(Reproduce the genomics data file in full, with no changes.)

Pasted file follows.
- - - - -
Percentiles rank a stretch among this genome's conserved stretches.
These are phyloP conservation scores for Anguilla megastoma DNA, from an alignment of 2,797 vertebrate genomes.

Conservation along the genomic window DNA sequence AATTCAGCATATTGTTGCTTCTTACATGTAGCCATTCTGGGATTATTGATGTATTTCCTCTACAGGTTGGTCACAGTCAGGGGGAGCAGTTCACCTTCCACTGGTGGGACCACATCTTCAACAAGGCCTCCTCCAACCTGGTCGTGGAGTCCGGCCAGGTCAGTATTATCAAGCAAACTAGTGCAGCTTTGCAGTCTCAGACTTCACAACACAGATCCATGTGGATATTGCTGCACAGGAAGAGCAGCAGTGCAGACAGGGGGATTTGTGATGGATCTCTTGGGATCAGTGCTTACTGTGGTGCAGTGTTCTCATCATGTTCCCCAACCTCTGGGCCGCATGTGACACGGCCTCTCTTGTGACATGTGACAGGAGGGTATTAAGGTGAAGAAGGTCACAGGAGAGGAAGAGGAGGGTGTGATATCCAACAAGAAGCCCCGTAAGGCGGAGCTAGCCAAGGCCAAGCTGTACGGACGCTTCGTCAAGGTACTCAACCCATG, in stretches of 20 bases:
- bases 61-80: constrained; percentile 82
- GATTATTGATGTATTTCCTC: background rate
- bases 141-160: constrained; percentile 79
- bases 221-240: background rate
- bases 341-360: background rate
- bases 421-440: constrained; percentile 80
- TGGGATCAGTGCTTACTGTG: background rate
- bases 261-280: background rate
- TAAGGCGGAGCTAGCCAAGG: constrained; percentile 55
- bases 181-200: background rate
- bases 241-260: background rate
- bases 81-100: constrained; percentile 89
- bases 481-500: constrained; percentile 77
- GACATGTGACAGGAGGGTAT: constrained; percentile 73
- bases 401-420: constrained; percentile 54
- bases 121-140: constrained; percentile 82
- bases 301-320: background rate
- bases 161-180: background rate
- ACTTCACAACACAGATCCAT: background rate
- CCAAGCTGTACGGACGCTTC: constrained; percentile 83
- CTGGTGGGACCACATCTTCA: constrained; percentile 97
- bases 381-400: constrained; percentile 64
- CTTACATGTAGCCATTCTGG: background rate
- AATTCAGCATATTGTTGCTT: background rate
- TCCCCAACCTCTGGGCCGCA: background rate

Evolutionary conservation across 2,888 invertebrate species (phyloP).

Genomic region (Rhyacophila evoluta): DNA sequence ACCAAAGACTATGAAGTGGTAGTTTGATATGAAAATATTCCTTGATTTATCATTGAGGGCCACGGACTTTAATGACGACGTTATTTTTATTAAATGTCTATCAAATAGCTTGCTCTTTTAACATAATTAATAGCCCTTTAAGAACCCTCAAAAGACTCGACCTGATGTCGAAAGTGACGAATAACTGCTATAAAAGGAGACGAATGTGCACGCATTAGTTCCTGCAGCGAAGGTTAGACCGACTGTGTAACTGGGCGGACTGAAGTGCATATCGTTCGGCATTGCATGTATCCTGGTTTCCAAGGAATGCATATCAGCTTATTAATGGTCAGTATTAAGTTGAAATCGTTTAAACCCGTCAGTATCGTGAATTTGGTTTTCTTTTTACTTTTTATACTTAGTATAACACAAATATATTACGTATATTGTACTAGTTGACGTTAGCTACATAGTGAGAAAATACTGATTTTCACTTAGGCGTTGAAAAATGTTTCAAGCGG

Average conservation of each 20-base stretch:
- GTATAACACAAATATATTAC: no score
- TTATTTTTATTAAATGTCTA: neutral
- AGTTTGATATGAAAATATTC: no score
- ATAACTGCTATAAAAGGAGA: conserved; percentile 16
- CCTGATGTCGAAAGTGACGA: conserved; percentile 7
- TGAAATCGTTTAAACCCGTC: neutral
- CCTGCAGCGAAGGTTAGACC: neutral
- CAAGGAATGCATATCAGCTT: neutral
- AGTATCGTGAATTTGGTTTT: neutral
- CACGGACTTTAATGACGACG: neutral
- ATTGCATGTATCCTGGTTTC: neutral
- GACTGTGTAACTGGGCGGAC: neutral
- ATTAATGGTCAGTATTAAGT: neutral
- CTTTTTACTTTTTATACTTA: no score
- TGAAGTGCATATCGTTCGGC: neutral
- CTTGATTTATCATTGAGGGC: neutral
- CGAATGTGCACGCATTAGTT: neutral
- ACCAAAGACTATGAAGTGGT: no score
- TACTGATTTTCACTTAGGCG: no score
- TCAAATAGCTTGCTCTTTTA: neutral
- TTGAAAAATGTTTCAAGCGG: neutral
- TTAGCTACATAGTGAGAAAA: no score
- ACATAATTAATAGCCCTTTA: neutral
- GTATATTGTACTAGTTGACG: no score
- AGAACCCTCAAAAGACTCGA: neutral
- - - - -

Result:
Percentiles rank a stretch among this genome's conserved stretches.
These are phyloP conservation scores for Anguilla megastoma DNA, from an alignment of 2,797 vertebrate genomes.

Conservation along the genomic window DNA sequence AATTCAGCATATTGTTGCTTCTTACATGTAGCCATTCTGGGATTATTGATGTATTTCCTCTACAGGTTGGTCACAGTCAGGGGGAGCAGTTCACCTTCCACTGGTGGGACCACATCTTCAACAAGGCCTCCTCCAACCTGGTCGTGGAGTCCGGCCAGGTCAGTATTATCAAGCAAACTAGTGCAGCTTTGCAGTCTCAGACTTCACAACACAGATCCATGTGGATATTGCTGCACAGGAAGAGCAGCAGTGCAGACAGGGGGATTTGTGATGGATCTCTTGGGATCAGTGCTTACTGTGGTGCAGTGTTCTCATCATGTTCCCCAACCTCTGGGCCGCATGTGACACGGCCTCTCTTGTGACATGTGACAGGAGGGTATTAAGGTGAAGAAGGTCACAGGAGAGGAAGAGGAGGGTGTGATATCCAACAAGAAGCCCCGTAAGGCGGAGCTAGCCAAGGCCAAGCTGTACGGACGCTTCGTCAAGGTACTCAACCCATG, in stretches of 20 bases:
- bases 61-80: constrained; percentile 82
- GATTATTGATGTATTTCCTC: background rate
- bases 141-160: constrained; percentile 79
- bases 221-240: background rate
- bases 341-360: background rate
- bases 421-440: constrained; percentile 80
- TGGGATCAGTGCTTACTGTG: background rate
- bases 261-280: background rate
- TAAGGCGGAGCTAGCCAAGG: constrained; percentile 55
- bases 181-200: background rate
- bases 241-260: background rate
- bases 81-100: constrained; percentile 89
- bases 481-500: constrained; percentile 77
- GACATGTGACAGGAGGGTAT: constrained; percentile 73
- bases 401-420: constrained; percentile 54
- bases 121-140: constrained; percentile 82
- bases 301-320: background rate
- bases 161-180: background rate
- ACTTCACAACACAGATCCAT: background rate
- CCAAGCTGTACGGACGCTTC: constrained; percentile 83
- CTGGTGGGACCACATCTTCA: constrained; percentile 97
- bases 381-400: constrained; percentile 64
- CTTACATGTAGCCATTCTGG: background rate
- AATTCAGCATATTGTTGCTT: background rate
- TCCCCAACCTCTGGGCCGCA: background rate

Evolutionary conservation across 2,888 invertebrate species (phyloP).

Genomic region (Rhyacophila evoluta): DNA sequence ACCAAAGACTATGAAGTGGTAGTTTGATATGAAAATATTCCTTGATTTATCATTGAGGGCCACGGACTTTAATGACGACGTTATTTTTATTAAATGTCTATCAAATAGCTTGCTCTTTTAACATAATTAATAGCCCTTTAAGAACCCTCAAAAGACTCGACCTGATGTCGAAAGTGACGAATAACTGCTATAAAAGGAGACGAATGTGCACGCATTAGTTCCTGCAGCGAAGGTTAGACCGACTGTGTAACTGGGCGGACTGAAGTGCATATCGTTCGGCATTGCATGTATCCTGGTTTCCAAGGAATGCATATCAGCTTATTAATGGTCAGTATTAAGTTGAAATCGTTTAAACCCGTCAGTATCGTGAATTTGGTTTTCTTTTTACTTTTTATACTTAGTATAACACAAATATATTACGTATATTGTACTAGTTGACGTTAGCTACATAGTGAGAAAATACTGATTTTCACTTAGGCGTTGAAAAATGTTTCAAGCGG

Average conservation of each 20-base stretch:
- GTATAACACAAATATATTAC: no score
- TTATTTTTATTAAATGTCTA: neutral
- AGTTTGATATGAAAATATTC: no score
- ATAACTGCTATAAAAGGAGA: conserved; percentile 16
- CCTGATGTCGAAAGTGACGA: conserved; percentile 7
- TGAAATCGTTTAAACCCGTC: neutral
- CCTGCAGCGAAGGTTAGACC: neutral
- CAAGGAATGCATATCAGCTT: neutral
- AGTATCGTGAATTTGGTTTT: neutral
- CACGGACTTTAATGACGACG: neutral
- ATTGCATGTATCCTGGTTTC: neutral
- GACTGTGTAACTGGGCGGAC: neutral
- ATTAATGGTCAGTATTAAGT: neutral
- CTTTTTACTTTTTATACTTA: no score
- TGAAGTGCATATCGTTCGGC: neutral
- CTTGATTTATCATTGAGGGC: neutral
- CGAATGTGCACGCATTAGTT: neutral
- ACCAAAGACTATGAAGTGGT: no score
- TACTGATTTTCACTTAGGCG: no score
- TCAAATAGCTTGCTCTTTTA: neutral
- TTGAAAAATGTTTCAAGCGG: neutral
- TTAGCTACATAGTGAGAAAA: no score
- ACATAATTAATAGCCCTTTA: neutral
- GTATATTGTACTAGTTGACG: no score
- AGAACCCTCAAAAGACTCGA: neutral